With a little less than half the year remaining, it seemed like a good time to try and launch a preemptive strike in the Top Ten Wars; what I didn't realize was how hard making this list was going to be. It's been a great year for albums, but great radio singles, hot downloads, and three-minute masterpieces have been few and far between. It also seemed important, for some reason, to not have this list just be a "best track from all the good albums" list, which is hard not to do. So, here's what I've come up with: the ten best songs, just songs, so far this year. I'm sure I missed something, but post it in the comments, don't call me at home.

mojo-cover-lilmama.jpg 10. Li'l Mama - "Lip Gloss" (from the forthcoming album Voice of the Young People on Jive) (YouTube, MySpace, iTunes)
The teen rap sensation (born Niatia Kirkland in Brooklyn) may have aimed her talent at this most, uh, superficial of topics, but the defiant shouts of "what you know 'bout me?" prove she's no lightweight. The backing track, just a stomp and a handclap, is somehow just as infectious as her rhymes: "The boys really like it, the girls don't speak / They rollin' they eyes, 'cuz they lip gloss cheap."

mojo-cover-ofmontreal1.jpg9. Of Montreal - "Heimdalsgate Like a Promethean Curse" (from Hissing Fauna, Are You the Destroyer? on Polyvinyl) (MySpace, iTunes)
This glammy, poppy Georgia band backs up their silliness with incredibly strong songwriting. "Curse," despite its unwieldy title, comes off like the Flaming Lips covering "Kids in America:" undeniably weird, but instantly accessible. Singer Kevin Barnes repeats "come on, chemicals" in the chorus, but apparently doesn't mean drugs, he means the natural chemicals in your brain, making the lyrics oddly fatalistic.

mojo-cover-khaled.JPG8. DJ Khaled - "We Takin' Over" (from We the Best on Koch/Terror Squad) (YouTube, MySpace, iTunes)
A song whose chorus ("we takin' over, one city at a time") also exists as its manifesto, considering it features every rapper of the moment, from chart-toppers Akon and T.I. to stoner Lil' Wayne. With a beat similar to Akon's "Smack That," Palestinian-American Khaled somehow makes a track that feels less frivolous (with its minor chord arpeggios sounding out like alarms) but just as much fun.

mojo-cover-amywinehouse.JPG7. Amy Winehouse - "Rehab" (from Back to Black on Universal) (YouTube, MySpace, iTunes)
Okay, okay. Yes, this came out last year, the album was already certified platinum in the UK by the end of the 2006. However, it didn't get an official release in the US until March, plus the song is currently #9 on the Billboard Top 10, and besides, I didn't like it as much then as I do now. So, nyah. The song's retro novelty seems balanced by flawless musicianship and an utterly contemporary subject matter; if it keeps going like this, we have a contender for song of the summer, and potentially, tour of the fall.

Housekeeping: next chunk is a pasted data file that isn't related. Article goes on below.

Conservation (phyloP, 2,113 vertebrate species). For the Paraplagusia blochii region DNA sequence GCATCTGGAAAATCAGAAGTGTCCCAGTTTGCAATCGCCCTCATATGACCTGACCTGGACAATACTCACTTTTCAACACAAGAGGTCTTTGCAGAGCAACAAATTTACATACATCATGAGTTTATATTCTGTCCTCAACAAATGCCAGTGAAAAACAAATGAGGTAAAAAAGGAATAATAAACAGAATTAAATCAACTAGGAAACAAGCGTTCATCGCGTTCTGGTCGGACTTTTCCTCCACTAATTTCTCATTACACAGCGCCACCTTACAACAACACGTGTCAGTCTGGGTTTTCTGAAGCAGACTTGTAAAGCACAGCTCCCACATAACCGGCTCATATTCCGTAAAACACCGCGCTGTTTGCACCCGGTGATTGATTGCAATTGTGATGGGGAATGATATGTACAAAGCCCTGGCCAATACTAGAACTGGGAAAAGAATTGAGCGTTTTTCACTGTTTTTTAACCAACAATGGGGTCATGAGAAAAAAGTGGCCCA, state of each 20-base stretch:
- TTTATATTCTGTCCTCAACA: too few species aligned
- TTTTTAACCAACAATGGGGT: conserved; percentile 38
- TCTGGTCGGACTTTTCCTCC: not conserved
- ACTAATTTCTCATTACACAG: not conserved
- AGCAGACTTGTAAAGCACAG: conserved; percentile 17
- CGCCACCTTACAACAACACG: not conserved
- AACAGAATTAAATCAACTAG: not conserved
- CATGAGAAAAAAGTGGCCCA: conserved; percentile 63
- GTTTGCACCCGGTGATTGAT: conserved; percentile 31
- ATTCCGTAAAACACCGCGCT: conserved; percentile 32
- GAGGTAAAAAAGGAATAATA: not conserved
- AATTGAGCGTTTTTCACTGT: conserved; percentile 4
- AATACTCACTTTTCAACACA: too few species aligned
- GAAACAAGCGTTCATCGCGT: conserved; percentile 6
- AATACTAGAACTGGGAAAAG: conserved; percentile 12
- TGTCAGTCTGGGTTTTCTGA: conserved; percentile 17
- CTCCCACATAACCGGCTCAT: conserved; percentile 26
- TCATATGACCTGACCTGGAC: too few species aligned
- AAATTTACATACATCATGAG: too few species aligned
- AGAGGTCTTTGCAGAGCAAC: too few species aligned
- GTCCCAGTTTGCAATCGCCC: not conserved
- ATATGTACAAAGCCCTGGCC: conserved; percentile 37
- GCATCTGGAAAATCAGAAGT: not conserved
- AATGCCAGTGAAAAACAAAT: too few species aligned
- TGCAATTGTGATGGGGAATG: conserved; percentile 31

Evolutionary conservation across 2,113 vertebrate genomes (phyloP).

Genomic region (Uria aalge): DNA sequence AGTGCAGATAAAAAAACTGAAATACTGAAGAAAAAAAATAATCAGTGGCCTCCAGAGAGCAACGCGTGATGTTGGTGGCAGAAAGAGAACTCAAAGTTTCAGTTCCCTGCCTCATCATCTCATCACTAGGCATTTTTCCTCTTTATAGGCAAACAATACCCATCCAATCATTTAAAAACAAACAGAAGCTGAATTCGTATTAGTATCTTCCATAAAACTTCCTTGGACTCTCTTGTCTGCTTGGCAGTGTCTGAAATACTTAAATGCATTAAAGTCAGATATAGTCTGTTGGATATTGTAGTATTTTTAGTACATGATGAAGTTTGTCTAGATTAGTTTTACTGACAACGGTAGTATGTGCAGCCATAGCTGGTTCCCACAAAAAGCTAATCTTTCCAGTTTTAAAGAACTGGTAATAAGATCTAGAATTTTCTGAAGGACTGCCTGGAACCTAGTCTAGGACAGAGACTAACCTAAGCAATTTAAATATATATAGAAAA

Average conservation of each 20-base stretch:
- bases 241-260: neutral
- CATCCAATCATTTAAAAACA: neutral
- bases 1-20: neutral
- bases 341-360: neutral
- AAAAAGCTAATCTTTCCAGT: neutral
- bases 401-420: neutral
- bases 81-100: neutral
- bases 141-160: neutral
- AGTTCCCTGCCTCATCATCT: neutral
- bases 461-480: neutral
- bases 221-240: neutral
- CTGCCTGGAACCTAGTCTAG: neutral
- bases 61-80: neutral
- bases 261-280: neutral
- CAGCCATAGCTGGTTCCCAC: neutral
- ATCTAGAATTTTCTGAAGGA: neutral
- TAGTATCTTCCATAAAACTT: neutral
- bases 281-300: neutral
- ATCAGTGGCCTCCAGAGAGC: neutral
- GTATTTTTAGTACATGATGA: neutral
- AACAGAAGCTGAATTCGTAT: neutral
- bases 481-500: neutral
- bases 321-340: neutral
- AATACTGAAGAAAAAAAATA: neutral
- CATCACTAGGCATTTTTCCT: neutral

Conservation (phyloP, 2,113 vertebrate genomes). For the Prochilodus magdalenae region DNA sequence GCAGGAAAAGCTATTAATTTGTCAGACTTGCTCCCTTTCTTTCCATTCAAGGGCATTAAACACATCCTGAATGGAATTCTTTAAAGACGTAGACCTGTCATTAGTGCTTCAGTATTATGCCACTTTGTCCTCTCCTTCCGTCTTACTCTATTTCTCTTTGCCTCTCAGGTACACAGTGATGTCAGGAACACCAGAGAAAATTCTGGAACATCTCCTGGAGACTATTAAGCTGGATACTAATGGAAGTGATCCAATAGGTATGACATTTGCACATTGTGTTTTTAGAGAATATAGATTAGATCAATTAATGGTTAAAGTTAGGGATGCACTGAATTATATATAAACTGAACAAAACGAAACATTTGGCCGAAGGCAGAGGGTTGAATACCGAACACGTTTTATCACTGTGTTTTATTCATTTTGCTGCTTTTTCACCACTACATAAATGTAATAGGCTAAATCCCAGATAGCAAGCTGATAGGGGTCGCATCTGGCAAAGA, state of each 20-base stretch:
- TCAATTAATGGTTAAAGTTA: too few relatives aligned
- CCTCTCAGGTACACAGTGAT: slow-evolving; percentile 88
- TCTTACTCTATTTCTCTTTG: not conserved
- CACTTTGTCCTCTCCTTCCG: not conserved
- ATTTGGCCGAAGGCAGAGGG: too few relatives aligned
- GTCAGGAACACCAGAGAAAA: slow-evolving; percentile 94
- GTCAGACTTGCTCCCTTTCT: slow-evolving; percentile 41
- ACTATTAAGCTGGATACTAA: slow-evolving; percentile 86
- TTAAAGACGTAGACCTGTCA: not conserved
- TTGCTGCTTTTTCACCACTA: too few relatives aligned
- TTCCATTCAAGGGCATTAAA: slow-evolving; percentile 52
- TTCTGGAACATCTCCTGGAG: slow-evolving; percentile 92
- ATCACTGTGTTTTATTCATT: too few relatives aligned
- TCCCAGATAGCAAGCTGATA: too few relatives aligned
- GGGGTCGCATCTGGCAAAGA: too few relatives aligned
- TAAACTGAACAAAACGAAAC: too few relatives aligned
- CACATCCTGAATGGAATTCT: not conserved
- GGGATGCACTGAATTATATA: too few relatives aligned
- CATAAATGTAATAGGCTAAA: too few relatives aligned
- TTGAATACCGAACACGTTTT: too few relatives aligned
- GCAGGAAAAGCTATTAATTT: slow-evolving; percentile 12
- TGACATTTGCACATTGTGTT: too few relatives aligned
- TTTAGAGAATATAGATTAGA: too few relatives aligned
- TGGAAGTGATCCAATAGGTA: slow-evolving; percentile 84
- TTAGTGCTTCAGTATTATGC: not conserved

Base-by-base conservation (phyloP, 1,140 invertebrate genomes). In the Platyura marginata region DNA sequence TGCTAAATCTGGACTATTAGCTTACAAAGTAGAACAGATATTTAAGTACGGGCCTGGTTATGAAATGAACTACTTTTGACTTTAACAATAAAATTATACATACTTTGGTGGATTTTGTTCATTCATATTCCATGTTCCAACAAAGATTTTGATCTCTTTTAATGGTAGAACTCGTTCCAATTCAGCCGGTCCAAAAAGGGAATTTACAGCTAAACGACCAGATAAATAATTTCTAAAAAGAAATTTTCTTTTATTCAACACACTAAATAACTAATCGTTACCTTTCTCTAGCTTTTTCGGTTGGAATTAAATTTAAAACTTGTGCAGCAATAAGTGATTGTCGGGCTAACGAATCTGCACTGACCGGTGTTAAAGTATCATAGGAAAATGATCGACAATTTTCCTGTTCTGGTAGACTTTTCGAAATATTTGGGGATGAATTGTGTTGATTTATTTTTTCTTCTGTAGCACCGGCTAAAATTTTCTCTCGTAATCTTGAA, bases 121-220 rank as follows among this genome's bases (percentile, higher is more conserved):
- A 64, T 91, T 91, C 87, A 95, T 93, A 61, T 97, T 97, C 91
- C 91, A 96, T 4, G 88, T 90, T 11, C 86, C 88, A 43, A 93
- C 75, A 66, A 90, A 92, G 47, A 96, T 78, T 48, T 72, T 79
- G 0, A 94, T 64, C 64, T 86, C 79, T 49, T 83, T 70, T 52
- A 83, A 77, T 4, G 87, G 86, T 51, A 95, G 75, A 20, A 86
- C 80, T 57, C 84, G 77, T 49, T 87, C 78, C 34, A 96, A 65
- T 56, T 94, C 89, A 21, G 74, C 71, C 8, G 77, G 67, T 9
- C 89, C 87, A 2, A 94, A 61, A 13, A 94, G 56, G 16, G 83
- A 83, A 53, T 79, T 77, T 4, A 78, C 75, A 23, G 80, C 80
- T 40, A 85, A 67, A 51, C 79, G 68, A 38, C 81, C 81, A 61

mojo-cover-whitestripesicky.jpg6. The White Stripes - "Icky Thump" (from Icky Thump on Warner Bros.) (YouTube, MySpace, iTunes)
Like Led Zeppelin filtered through an AM radio and reconstituted south of the border, "Thump" has none of the irresistible hook-based propulsion of "Seven Nation Army," but doesn't suffer for it. Despite winding around vintage synth solos and tempo changes, it grabs you and won't let go. Add a "you tell 'em, Jack" political edge with lyrics about the hypocrisy of the current immigration "debate" (and a video that makes the connection explicit), and the dynamic duo have never been more relevant.

mojo-photo-slowdown1.jpgWith live music venues around the country struggling and even closing, it's rare to see a new club start up, and practically inconceivable for one to emerge as part of a brand new mixed-use development in a medium-sized Midwestern city. But that's just what happened in Omaha last month, when the folks behind Saddle Creek records launched Slowdown, a 500-capacity venue. The club is part of a snazzy new two-building complex developed by the label (home to Bright Eyes, Cursive and The Faint) that houses their headquarters, apartments and an art-house theater, and soon, a restaurant, coffee house, and (cough) an Urban Outfitters. (Yeah, I know, I shop there too.)

It was a broiling hot Nebraska afternoon when I stopped by last week, but it was nice and cool inside Slowdown. The space is sleek and modern, complete with black tile and polished concrete; moreover, since the building is new, everything is, well, clean -- those of us used to clubs coated with 40 years of grime might feel a bit odd. Booker Val Nelson proudly showed me around the backstage area, built to their specifications: a driveway for load-in is mere feet from the stage, for instance, and the dressing room (complete with washer and dryer) is nicer than my apartment.

Mostly, though, it's just going to be a great place to see a band, with state-of-the-art sound and a comfortable layout. Groups like Built to Spill, Jimmy Eat World and the Rentals are already booked. Saddle Creek manager Jason Kulbel downplayed the significance of the label branching out, saying Slowdown just filled a gap: "Typical larger cities, and even some the same size of Omaha, often have many nice venues to choose from." Sure, but they don't have minor indie rock celebrities filling in as bartenders, and a record label for a landlord. Nebraska music fans, I never thought I'd say this, but I envy you.

Some photos and a calendar of upcoming shows after the jump.